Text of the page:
It’s time for 8 million Gothamites to shake off the yoke of 2006’s frustrations, stampede throughthe city streets, and booze in the finest hours of the year: the last ones. Who can blame them? Rumsfeld is out, and the morning-after pill is in. This is a night of fireworks-lit walks across the Brooklyn Bridge, open-bar bacchanalias, elegant five-course dinners with fillet and paté, or quiet Dom for two with a lovers’ delight bucket of KFC.
A few of our suggestions:
Nouveau New Year
Why hello there, maverick. If life were a liquor store, you’d be Alizé. If you were a jam you’d be—wait for it—quince paste. A straightforward Old Year’s Night just isn’t for you. To welcome the New Year is to embrace the unpredictable, and luckily you’re in a city that cares: Try sprinting a few miles through Central Park with the Road Runners Club, meditating for three hours and enjoying a satisfying cup of vegan chai, taking a bicycle party ride to Belvedere Castle, or bowling your way into 2007. The only irony of alt–New Year’s is that there are so many alts to choose from.
Lamé, Not Lame
There is something about the magnitude of a New Year’s Eve club extravaganza with hundreds of folks sporting their tuxes, party dresses, and lamé evening tops. Then there are the glories of the seven-hour open bar, and the club or restaurant transformed into a scene you thought only existed in the Land of Diddy. Hell, it’s folks taking to the dancefloor without having to look behind their backs for that damn “No Dancing” sign. Every new New Yorker’s first couple of years in the city should be celebrated with blockbuster, blowout galas like this; you have years to assume the stance of a cynical citizen and kill baby kittens in your dilapidated Bushwick hovel. For now, there is lamé.
Popping the Cork
Booking a hotel suite on New Year’s is a three-in-one deal: party room, crash pad, and den of sweet daddy love. Invite the friends over and it’s a mini-soiree with no cleanup; kick their asses out when it’s time to get mano a mano with your gal, and presto, you’re Brian McKnight with room service. Give it the extra splash of Drakkar.
The Dick Clark Close-Up
New Yorkers always slam watching the ball drop in Times Square with the worst insult they can possibly imagine: “It’s . . . (sniff, sniff) . . . for tourists.” But every time you turn on Dick Clark’s Rockin’ Eve, it looks like the best party you never attended. Tourists have more fun in this city than we do: Look, there’s 64-year-old Ethel Green of Clark Fork, Idaho, sucking down Champale through a funnel. Over there’s a group of 16-year-old girls waving phallic red balloons. Check out those middle-aged tubby dudes, leaping in the confetti. If anyone should be laying waste to the heart of the city, it should be you, native New Yorker.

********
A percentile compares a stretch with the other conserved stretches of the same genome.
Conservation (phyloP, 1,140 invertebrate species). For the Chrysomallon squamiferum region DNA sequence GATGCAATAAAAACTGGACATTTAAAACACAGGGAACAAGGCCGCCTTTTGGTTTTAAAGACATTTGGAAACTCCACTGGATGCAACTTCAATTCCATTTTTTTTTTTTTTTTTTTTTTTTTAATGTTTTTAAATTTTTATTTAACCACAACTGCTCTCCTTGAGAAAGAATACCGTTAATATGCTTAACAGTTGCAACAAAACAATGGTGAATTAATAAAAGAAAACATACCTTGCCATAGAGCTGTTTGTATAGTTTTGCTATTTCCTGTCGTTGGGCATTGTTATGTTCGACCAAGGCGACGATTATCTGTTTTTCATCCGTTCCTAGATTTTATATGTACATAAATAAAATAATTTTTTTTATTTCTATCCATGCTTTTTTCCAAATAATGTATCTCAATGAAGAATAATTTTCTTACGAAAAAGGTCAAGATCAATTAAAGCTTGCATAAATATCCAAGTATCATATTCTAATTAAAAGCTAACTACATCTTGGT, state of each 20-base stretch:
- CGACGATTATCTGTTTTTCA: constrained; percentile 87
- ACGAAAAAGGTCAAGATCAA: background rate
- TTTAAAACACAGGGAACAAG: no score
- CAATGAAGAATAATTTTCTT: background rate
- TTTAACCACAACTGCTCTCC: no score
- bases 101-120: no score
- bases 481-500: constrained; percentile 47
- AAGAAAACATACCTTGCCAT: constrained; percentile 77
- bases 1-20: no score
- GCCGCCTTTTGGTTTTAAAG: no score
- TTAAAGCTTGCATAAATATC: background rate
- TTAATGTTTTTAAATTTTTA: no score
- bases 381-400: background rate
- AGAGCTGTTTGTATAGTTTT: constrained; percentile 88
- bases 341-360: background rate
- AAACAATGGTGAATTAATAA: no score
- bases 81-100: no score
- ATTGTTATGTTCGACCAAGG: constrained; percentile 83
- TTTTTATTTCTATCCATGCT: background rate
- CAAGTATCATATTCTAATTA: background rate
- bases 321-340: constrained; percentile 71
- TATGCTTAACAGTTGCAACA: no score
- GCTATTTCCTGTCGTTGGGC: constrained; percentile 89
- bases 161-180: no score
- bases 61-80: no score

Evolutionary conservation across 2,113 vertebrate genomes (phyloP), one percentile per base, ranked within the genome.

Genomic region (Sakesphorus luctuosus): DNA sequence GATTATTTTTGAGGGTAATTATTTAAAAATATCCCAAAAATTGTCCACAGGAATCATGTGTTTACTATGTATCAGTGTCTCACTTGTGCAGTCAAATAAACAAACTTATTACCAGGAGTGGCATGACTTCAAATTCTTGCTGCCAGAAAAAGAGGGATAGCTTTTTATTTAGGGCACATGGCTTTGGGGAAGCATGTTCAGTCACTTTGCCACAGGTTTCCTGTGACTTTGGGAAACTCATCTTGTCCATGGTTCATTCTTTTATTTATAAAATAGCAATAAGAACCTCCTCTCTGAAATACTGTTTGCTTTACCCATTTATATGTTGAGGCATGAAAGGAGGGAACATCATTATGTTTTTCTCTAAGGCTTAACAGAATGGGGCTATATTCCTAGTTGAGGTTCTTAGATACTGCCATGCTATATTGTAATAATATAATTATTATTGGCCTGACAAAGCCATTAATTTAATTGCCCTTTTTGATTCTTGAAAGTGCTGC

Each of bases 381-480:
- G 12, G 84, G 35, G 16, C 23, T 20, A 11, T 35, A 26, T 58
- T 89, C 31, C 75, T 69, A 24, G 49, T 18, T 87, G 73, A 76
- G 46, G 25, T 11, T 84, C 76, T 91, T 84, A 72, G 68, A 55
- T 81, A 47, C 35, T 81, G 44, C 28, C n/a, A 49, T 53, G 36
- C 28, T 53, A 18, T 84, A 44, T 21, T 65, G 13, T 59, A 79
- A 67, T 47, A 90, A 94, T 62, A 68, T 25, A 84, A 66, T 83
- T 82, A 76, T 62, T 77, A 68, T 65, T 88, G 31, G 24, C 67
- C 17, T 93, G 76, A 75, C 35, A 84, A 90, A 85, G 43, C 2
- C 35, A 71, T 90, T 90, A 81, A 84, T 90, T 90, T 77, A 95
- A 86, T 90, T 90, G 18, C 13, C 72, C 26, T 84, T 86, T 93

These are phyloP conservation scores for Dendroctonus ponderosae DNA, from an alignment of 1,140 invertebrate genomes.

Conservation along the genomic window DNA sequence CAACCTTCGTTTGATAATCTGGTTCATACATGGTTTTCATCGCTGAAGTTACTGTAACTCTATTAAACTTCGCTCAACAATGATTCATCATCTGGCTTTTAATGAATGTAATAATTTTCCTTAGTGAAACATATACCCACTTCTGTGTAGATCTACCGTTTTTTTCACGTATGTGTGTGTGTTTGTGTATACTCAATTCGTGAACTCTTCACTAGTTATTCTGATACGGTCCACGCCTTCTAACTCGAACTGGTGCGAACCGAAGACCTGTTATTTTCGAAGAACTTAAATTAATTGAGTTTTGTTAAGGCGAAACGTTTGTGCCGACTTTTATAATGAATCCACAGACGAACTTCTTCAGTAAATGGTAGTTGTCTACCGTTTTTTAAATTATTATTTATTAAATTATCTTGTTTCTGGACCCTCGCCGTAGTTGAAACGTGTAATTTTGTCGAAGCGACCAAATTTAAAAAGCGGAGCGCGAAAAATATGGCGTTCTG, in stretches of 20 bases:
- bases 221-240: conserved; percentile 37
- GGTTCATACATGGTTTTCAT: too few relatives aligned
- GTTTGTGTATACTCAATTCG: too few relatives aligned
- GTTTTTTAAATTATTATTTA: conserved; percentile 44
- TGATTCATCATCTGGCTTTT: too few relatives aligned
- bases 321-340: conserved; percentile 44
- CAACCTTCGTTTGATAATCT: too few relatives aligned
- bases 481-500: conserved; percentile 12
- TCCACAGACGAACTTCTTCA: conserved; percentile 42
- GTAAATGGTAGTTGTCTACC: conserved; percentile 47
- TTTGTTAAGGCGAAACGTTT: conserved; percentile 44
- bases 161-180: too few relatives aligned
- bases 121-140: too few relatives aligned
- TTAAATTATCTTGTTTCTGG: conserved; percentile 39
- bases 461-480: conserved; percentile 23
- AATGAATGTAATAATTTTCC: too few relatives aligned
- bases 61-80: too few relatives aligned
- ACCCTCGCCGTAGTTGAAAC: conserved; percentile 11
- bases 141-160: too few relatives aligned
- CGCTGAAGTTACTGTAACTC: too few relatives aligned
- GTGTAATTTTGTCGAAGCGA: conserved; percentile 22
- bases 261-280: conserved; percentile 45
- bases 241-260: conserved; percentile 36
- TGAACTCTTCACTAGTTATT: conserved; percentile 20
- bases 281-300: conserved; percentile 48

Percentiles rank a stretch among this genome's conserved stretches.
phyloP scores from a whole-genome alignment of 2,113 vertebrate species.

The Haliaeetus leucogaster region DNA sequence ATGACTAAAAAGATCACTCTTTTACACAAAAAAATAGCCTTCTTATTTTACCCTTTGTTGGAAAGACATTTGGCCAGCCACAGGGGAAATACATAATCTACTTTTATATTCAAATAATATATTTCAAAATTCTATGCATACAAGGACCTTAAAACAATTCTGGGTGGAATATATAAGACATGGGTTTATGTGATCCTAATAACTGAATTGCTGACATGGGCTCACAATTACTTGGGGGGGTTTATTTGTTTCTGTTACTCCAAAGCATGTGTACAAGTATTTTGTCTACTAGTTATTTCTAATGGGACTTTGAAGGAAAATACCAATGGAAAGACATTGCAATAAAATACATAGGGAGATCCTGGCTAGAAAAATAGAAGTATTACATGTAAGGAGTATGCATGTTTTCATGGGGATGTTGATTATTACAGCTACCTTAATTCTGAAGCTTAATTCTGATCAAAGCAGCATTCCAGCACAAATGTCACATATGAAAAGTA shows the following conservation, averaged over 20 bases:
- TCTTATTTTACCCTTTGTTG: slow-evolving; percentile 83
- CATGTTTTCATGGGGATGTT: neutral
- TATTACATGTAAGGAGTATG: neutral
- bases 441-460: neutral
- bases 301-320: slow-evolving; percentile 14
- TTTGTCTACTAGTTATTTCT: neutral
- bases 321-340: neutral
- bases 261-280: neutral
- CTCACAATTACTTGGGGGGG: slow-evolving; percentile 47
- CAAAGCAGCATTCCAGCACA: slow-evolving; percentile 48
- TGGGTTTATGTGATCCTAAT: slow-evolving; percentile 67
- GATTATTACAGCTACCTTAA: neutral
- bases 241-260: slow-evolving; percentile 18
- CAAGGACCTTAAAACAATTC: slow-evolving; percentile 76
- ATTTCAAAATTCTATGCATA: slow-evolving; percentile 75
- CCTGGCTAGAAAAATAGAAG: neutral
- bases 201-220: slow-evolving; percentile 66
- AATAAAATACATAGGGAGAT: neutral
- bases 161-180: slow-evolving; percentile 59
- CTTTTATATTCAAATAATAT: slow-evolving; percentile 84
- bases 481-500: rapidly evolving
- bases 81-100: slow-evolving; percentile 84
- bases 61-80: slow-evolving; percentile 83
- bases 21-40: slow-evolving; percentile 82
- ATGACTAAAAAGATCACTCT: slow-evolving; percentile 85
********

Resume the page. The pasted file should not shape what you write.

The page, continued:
Cool in Your Code
Old Year’s Night is a time to make merry, let love rule, and share in the warm placenta glow of good friends and good company— until the party lets out and you’ll cut a bitch for a cab. A friend of mine actually believes the best way to enjoy the night is to stick to your bosom borough and avoid going into Manhattan. The payoff is priceless once the night ends and you don’t have to flash titties for a trip across the Queensboro Bridge. The boroughs do provide reliably cheap drinks at your friendly neighborhood watering holes, massive loft parties, and intimate house gatherings. Score an invite to an apartment that doesn’t suck like yours and it’s a night of living beyond your means. There’s nothing like moving into 2007 with a little Moochfest 2006. The booze is always free at Apartment Fancy, and the party snacks are a notch above: No bowl of Cheez Doodles or backup Beast in the fridge here. They’ve been replaced with gruyére, a doorman, and the Appliance Holy
Trinity—washer, dryer, and dishwasher. It’s like surfing through the Real Estate section with complimentary crudités.
The Greatest Love of All
The only caveat to spending New Year’s alone is to temper the boozing, or by 3 a.m. you’re in a dark place watching Garfield: A Tail of Two Kitties. That said, some of the best Old Year’s Nights can be whiled away with your favorite person in the world: you. For some New Yorkers, the only true way to commemorate the passing of a year is to spend the last night of it in private reflection—to look upon what went wrong, what went right, and the hopes and fears of the year to come. Then there are some folks who could care less about the past or future; they just want to get wasted all by themselves. A wise woman once said, “Solitude is the richness of self,” and—let’s face it—some of us are just richer than others. I’ve decided to spend this time examining my new belly button mole.